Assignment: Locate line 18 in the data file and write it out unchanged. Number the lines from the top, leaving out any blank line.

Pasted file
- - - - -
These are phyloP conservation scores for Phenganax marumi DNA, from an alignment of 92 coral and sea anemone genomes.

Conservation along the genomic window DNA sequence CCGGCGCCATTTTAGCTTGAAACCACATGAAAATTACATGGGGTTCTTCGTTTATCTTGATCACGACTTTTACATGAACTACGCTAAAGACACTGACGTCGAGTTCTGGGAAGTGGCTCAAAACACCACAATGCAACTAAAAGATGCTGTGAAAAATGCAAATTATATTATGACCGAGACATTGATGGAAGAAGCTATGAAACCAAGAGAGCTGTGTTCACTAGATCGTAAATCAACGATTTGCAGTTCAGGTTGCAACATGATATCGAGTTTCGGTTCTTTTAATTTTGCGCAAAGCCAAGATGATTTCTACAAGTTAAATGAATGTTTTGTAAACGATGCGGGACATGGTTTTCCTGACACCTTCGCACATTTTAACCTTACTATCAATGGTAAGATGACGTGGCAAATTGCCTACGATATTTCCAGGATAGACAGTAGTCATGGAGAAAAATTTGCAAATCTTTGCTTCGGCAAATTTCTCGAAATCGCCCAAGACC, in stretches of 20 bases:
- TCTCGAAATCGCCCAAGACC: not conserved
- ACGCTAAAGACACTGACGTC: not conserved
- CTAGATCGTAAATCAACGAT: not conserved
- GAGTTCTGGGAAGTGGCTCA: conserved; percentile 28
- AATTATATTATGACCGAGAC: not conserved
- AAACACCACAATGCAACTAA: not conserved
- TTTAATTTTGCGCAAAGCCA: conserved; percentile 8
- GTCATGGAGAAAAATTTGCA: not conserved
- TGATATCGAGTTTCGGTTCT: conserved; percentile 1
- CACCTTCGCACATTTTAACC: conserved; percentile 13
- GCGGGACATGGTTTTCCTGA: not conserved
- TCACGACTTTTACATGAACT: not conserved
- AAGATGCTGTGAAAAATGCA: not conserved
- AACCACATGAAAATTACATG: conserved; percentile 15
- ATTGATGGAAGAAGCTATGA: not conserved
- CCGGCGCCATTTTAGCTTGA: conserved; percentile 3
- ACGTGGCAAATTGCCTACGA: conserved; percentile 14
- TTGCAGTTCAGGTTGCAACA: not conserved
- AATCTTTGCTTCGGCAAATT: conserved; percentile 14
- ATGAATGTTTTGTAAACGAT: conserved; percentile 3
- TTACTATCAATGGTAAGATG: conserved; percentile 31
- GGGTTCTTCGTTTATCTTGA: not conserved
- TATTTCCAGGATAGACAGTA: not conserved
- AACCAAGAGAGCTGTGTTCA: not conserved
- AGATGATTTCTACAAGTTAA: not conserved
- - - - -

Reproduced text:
- CCGGCGCCATTTTAGCTTGA: conserved; percentile 3